Why You Should Care

Women have always been told to lower their voices, but this 20th century approach to sound frequencies is still accepted as the standard, literally forcing women to lower their voices if they want to be heard.

  • To this day, many algorithms and speakers distort women's speech by limiting higher frequencies, causing women's voices to lose definition and clarity.

Tallon sums it up well:

"Consequently, women are still receiving the same advice that they were given in the nineteen-twenties: lower the pitch of your voice, and don't show too much emotion. By following that advice, women expose themselves to another set of criticisms, which also have a long history: they lack personality, or they sound 'forced' and 'unnatural.'"


----

So as we continue to grapple with implicit biases against women, from what it means to be "presidential" to who's considered an "innovative leader," let's remember the importance of diversity in tech.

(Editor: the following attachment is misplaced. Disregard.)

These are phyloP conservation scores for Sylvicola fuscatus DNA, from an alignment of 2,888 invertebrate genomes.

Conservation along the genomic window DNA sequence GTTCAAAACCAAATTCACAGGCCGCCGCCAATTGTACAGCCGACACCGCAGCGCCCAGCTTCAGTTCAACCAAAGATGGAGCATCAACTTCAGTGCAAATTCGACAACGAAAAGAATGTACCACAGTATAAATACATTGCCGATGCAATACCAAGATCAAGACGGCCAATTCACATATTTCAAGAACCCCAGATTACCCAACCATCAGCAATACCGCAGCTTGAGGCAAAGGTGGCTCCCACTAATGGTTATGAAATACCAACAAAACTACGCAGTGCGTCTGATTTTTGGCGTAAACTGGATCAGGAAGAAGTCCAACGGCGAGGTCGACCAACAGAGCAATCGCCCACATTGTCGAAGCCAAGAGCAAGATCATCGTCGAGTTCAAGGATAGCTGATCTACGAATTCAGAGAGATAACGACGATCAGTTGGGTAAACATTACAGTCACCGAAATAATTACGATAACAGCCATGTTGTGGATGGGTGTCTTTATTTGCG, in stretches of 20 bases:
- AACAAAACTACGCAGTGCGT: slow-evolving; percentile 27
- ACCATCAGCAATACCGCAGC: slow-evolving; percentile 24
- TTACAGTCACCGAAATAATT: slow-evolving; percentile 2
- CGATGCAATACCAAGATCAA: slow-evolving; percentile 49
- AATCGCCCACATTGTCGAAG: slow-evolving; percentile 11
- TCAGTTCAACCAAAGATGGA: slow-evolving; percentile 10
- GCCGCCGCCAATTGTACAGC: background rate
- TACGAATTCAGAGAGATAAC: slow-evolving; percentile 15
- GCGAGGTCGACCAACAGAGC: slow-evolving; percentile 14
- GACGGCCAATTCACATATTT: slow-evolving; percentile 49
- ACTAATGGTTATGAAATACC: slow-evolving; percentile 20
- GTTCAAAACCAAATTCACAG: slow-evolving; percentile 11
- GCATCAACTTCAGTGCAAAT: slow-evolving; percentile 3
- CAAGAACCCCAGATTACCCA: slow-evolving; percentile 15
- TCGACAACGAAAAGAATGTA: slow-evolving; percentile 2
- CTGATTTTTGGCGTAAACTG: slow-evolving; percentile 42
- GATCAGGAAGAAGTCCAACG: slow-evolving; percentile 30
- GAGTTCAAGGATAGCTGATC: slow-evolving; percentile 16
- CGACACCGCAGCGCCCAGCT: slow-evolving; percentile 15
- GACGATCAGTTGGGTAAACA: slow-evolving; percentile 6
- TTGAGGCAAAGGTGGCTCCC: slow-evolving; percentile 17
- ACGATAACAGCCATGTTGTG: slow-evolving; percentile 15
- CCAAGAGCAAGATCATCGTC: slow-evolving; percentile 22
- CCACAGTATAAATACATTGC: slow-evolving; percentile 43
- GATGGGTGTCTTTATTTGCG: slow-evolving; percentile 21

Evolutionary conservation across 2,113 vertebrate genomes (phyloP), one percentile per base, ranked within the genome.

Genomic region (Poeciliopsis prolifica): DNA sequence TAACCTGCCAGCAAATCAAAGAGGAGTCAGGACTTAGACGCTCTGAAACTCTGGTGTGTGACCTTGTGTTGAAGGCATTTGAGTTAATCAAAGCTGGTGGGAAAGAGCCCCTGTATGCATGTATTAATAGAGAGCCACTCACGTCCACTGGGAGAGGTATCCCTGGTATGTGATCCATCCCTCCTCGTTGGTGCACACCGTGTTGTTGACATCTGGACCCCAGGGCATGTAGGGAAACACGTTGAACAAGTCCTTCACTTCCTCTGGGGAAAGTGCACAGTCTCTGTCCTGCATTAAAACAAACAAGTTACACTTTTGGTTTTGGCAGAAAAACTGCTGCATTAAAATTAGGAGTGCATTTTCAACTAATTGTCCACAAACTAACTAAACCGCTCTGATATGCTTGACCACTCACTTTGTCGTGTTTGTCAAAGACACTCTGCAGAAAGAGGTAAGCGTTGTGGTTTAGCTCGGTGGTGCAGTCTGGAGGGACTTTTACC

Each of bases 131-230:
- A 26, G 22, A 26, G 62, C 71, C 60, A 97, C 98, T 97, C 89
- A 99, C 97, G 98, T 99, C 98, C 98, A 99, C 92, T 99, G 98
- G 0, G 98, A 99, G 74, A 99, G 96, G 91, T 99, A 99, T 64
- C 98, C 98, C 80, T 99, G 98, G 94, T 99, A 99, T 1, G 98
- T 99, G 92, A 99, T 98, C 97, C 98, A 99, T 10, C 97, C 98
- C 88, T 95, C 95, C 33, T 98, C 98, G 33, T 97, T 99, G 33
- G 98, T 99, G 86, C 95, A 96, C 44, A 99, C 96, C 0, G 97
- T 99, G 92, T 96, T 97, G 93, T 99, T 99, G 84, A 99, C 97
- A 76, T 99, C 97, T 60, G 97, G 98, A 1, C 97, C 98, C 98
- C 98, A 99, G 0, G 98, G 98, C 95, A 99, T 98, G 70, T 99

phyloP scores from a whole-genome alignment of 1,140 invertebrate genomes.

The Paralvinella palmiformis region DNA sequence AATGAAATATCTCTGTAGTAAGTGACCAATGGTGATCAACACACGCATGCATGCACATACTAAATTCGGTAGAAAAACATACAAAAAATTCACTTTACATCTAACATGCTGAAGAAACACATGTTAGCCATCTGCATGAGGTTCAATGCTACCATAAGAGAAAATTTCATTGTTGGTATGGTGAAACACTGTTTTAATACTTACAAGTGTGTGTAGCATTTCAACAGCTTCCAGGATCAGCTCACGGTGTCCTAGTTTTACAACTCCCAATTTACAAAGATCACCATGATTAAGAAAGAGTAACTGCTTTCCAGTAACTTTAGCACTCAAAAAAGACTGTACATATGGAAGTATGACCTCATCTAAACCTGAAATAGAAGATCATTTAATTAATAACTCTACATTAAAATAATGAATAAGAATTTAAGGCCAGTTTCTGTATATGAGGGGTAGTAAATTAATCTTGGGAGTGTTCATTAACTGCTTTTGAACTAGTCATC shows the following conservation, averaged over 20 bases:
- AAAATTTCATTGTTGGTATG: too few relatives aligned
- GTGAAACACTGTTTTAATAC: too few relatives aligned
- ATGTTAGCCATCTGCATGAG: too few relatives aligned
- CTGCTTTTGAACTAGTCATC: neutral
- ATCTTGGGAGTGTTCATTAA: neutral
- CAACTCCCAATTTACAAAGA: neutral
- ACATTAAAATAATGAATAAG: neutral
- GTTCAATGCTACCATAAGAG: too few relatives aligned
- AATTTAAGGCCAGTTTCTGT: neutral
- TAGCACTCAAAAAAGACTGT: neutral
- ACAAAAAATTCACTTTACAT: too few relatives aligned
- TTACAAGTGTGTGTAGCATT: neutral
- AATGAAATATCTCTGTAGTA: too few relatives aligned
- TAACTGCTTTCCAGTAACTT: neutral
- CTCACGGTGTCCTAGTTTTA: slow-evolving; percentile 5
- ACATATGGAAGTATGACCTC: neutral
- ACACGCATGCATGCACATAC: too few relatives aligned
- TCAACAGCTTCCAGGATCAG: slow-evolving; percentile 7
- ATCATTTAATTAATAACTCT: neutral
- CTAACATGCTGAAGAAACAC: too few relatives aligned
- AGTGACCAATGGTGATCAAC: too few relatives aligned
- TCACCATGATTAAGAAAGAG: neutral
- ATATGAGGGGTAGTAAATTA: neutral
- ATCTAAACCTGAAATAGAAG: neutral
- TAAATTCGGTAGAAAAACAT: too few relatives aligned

Had a woman been involved in researching/setting the standards for radio frequencies, she might've been able to steer the industry towards a voiceband that would allow men and women to be heard equally well. And perhaps had a more impartial voiceband been established, I'd have heard a more diverse range of female speakers growing up, and internalized fewer biases myself.

That's why we care so much at PowerToFly about making sure cutting-edge companies have diverse teams.

Times were different then, sure, but the fact that Depression Era standards are still impacting how we hear (or don't hear) women's voices is a vital reminder that what we do today impacts our world for centuries to come.

Agree?